Nuclear Renaissance Technologies and Policies for the Future of Nuclear Power
Nuclear power is low carbon and reliable, but in recent years it has struggled to play a strong role in global plans for electricity generation in the 21st century. Many of those involved with nuclear power and environmental agencies see controlled expansion of nuclear plants as the most environmentally friendly way of meeting growing energy demands. In the UK policy makers must recognise concerns around severe accidents and radioactive wastes and balance these against the risks arising from other energy technologies. In addition, energy policy-makers must ensure that energy supplies remain affordable for all in society. How might new nuclear power stations help meet emerging policy needs?
This second edition of Nuclear Renaissance: Technologies and Policies for the Future of Nuclear Power continues to examine the future of nuclear power in the contexts of economics, environmental sustainability, and security of electricity supplies. Fully updated with the latest technologies and concerns, this comprehensive guide illustrates the technical challenges and opportunities facing nuclear power.
This semi-technical overview of modern technologies meets the growing interest from scientists, environmentalists, and governments in the potential expansion of nuclear power. Various countries are starting to announce plans for new nuclear plants, either to replace those being decommissioned, to provide additional power or to contribute to the decarbonisation of especially challenging industrial activities. In the 2020s many commentators, once again, point to a renaissance just beginning.
Nuclear Renaissance: Technologies and Policies for the Future of Nuclear Power is essential reading for physicists, engineers, policy-makers, researchers, energy analysts and graduate students in energy sciences, engineering and public policy.
- Fully updated throughout, with new content on topics including the latest developments in fission and fusion energy, the global financial crisis of 2008/2009, and the Fukushima-Daiichi nuclear accident.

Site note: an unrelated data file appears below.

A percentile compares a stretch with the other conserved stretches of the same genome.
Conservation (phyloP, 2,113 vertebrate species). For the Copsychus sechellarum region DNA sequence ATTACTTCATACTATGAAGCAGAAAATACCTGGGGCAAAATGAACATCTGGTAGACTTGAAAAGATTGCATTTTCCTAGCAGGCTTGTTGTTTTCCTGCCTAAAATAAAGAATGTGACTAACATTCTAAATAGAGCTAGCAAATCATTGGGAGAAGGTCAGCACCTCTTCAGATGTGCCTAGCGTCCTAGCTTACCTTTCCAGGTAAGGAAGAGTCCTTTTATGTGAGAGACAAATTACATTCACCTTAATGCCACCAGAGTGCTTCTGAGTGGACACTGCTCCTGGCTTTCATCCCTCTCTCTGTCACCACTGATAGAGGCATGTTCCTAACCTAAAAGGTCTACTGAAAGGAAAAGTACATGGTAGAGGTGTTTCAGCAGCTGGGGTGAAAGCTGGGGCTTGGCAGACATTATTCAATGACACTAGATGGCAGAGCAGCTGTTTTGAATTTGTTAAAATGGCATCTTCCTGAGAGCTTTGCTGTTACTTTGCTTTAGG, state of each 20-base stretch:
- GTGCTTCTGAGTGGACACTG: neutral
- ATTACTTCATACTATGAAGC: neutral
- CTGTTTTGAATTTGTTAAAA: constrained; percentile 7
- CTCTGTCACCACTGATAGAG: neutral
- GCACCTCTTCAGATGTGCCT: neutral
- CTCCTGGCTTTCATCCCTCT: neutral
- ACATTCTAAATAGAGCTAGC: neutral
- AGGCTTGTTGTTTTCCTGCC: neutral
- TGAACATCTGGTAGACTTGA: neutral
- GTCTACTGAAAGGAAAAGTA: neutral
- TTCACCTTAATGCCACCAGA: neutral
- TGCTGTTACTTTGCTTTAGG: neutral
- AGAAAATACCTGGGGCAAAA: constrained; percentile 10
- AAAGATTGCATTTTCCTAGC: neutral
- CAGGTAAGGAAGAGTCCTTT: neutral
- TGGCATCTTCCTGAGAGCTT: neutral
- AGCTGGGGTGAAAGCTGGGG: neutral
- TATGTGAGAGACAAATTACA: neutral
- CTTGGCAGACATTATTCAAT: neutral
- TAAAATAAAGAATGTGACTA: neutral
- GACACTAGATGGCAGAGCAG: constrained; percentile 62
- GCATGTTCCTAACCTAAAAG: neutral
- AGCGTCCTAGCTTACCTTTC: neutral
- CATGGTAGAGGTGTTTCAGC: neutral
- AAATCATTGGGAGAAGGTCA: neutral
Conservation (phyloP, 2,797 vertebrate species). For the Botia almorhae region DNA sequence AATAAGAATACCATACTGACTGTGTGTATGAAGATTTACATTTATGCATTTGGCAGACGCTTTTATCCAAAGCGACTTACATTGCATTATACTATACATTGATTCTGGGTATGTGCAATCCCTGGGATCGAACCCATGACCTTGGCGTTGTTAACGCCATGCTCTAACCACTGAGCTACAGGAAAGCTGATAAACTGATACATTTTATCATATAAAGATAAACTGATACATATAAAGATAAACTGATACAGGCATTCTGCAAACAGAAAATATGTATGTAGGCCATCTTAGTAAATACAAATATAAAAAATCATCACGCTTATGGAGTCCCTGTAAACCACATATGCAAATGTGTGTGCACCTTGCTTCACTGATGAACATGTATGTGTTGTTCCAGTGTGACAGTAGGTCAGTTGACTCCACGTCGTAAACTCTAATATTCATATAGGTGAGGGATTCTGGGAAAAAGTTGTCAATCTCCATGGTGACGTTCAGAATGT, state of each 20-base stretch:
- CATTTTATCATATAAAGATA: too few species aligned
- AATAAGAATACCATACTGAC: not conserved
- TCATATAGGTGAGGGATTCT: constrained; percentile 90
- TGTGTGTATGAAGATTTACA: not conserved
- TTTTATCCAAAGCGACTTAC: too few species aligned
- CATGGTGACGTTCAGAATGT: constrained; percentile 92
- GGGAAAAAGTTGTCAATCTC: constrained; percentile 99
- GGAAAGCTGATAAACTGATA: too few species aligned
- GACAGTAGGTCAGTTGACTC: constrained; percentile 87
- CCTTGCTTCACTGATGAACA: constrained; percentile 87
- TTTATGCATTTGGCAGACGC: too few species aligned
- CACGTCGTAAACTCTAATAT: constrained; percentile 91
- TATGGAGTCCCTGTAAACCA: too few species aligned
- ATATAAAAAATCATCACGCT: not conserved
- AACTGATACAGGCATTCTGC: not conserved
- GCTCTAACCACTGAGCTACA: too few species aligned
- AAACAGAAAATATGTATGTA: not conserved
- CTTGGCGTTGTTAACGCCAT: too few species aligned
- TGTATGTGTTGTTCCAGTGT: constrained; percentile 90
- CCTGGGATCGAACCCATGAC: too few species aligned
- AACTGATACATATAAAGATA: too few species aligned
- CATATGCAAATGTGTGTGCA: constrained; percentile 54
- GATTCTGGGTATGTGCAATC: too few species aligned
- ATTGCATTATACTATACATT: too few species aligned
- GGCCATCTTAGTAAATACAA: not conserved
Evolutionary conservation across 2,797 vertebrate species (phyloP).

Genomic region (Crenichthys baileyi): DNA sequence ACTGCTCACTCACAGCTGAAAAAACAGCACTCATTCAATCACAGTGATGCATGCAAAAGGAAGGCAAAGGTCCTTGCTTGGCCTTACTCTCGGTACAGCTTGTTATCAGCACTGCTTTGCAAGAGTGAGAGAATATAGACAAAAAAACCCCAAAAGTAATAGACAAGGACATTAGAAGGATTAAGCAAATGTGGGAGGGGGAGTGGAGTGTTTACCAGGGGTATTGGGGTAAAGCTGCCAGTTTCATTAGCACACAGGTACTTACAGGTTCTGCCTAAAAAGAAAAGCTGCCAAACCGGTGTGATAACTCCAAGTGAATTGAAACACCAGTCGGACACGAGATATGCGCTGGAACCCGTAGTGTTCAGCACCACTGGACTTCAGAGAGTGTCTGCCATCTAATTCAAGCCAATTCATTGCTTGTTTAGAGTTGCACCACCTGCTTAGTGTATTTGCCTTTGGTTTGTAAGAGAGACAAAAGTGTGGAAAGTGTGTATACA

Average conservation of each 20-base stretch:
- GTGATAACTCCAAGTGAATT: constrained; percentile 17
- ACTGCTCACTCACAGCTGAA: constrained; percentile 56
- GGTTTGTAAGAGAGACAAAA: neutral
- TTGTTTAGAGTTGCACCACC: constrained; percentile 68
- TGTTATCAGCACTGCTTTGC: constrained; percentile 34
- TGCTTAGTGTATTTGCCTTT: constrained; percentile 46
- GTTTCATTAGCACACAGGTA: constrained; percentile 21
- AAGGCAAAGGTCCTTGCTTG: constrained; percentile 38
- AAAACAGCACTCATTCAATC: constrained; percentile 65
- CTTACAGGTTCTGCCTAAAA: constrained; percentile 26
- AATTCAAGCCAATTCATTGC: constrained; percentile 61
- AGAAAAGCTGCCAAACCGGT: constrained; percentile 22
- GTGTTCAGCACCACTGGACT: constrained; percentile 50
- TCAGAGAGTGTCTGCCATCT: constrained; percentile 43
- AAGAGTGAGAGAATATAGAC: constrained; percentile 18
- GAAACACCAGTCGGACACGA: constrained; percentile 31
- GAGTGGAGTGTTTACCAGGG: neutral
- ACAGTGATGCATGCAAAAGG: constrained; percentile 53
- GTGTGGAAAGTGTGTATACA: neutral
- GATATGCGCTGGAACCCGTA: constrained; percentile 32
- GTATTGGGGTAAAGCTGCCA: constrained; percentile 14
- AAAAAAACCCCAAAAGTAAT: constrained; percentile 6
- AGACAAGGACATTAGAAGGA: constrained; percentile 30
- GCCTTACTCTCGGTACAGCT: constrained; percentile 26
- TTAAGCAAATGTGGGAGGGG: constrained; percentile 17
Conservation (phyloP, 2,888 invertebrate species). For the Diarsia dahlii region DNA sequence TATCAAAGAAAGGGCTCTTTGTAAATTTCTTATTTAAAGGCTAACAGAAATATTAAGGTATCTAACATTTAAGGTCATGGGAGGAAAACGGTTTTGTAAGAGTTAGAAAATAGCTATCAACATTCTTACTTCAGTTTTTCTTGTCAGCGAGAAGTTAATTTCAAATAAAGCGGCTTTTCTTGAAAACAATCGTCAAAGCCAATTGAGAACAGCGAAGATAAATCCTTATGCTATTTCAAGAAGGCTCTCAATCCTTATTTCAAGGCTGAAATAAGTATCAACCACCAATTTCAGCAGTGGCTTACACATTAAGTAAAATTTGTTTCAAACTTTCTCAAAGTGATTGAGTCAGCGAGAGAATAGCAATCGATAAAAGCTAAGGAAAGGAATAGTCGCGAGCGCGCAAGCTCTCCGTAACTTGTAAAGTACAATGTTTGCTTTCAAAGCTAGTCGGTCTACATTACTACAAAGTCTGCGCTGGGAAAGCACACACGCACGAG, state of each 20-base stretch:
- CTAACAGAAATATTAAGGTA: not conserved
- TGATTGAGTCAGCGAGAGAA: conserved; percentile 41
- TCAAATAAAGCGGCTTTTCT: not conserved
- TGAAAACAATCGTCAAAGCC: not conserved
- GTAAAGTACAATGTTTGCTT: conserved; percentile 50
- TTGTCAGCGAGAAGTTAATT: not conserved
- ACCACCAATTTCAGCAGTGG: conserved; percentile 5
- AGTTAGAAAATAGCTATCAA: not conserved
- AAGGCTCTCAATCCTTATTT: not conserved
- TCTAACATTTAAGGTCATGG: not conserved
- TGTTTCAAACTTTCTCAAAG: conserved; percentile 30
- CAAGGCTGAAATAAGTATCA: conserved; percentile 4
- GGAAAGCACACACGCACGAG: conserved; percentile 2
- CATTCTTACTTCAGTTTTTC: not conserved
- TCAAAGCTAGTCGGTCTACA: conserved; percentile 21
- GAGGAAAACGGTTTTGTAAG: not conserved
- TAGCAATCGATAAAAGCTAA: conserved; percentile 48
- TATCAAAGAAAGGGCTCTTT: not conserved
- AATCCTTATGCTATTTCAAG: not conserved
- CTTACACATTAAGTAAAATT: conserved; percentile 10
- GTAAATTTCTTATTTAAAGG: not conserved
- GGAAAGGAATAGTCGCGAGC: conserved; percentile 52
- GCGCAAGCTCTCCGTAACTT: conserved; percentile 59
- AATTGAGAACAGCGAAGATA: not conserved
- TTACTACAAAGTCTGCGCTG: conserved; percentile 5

- Accessible to readers without a formal education in the area
- Authored by an authority in the field
Part I. Introduction.
Chapter 1. Beginnings.
Chapter 2. Nuclear Renaissance: Progress and Prospects.
Part II. The Policy Landscape.
Chapter 3. Issues in Energy Policy.
Chapter 4. The Issues Facing New Nuclear Build.
Chapter 5. Nucelar Waste Management.
Part III. Nuclear Fission Technologies.
Chapter 6. Water-cooled Reactors.
Chapter 7. High-temperature Reactors.
Chapter 8. Advanced Fission Technologies and Systems.
Part IV. Nuclear Fusion Technologies.
Chapter 9. Fusion: An Introduction.
"Open University Professor Bill Nuttall’s updated version of his 2005 ‘Nuclear Renaissance’ book makes a case for nuclear power as low carbon and reliable, although, as the promotional blurb says, it accepts that ‘in recent years it has struggled to play a strong role in global plans for electricity generation in the 21st century’. The new book also accepts that the much-hyped renaissance didn’t in the event happen - with Fukushima blowing it off course… The blurb says that now ‘many of those involved with nuclear power and environmental agencies see controlled expansion of nuclear plants as the most environmentally friendly way of meeting growing energy demands’. This is a book for them…The new book is quite comprehensive (though there is not much on load following) and is mostly up to date, with revised coverage of most areas of development, including fusion and Generation IV reactors."
— Professor Dave Elliott in Renew Extra Weekly (https://renewextraweekly.blogspot.com/2022/08/nuclear-renaissance-revisited.html)
"This excellent book by Bill Nuttall, Professor of Energy at the Open University, is a revised update of his earlier book from 2004. Much has changed in the interim – technologies have evolved, and the politics of energy have developed, not least due to enhanced concern about climate change and the 2011 Fukushima accident – so an extensive re-write has been required. The book has a UK focus but includes international perspectives throughout. It is a pity that, in the period since the first edition was published, not much actual renaissance in the shape of new nuclear power stations has happened, but the author notes that projects such as Hinkley Point C and Rolls-Royce SMRs show that the renaissance is "far from still-born". After an introduction that reviews the current energy landscape, the book is divided
into three main sections: The Policy Landscape (covering energy policy and politics, new build and waste storage), Nuclear Fission Technologies (including EPR, AP1000, CANDU and ABWR, SMRs, HTRs, and
other advanced reactors), and Nuclear Fusion Technologies (a concise history of fusion so far). All sections provide a balanced and seemingly comprehensive overview of their chosen topics. The section on policy landscape includes a good discussion of the ‘energy trilemma’ of economics, security of supply, and environment – three issues which continue to dog policy makers – in addition to an extensive discussion on radwaste management. The sections on fission and fusion technologies are thorough and concise yet cover all the main issues. Highly recommended."
— Jim Thomson (FNucl) in The Nuclear Future (Journal of the Nuclear Institute, November/December, 2022)